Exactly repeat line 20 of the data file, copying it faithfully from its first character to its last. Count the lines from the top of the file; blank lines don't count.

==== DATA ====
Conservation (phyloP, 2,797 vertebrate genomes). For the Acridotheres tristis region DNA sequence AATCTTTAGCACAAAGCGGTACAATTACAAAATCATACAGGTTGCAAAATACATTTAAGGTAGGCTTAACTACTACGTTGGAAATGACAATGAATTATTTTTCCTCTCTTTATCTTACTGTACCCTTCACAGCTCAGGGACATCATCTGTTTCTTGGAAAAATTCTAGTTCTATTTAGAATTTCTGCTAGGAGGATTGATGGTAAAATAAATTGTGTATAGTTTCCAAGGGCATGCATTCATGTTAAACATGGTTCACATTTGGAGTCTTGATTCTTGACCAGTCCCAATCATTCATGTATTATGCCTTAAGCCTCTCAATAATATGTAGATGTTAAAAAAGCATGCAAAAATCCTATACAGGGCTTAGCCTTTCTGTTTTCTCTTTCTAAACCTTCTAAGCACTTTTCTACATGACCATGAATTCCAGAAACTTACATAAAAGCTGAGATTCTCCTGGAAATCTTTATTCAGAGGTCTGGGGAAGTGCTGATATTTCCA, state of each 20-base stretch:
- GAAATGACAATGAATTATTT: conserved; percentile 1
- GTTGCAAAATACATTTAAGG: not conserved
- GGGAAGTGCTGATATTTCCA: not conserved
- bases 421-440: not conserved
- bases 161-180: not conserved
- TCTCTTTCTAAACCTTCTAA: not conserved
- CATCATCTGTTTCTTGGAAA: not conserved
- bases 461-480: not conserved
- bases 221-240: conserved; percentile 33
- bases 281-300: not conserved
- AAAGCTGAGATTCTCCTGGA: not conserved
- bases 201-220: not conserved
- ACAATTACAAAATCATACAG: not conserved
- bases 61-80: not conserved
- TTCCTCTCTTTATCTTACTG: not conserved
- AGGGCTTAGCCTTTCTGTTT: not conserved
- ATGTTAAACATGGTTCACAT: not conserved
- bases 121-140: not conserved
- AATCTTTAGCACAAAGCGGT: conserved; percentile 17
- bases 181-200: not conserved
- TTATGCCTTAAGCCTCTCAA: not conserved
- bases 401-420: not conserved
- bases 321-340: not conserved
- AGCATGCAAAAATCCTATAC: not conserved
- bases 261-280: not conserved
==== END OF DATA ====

- AATCTTTAGCACAAAGCGGT: conserved; percentile 17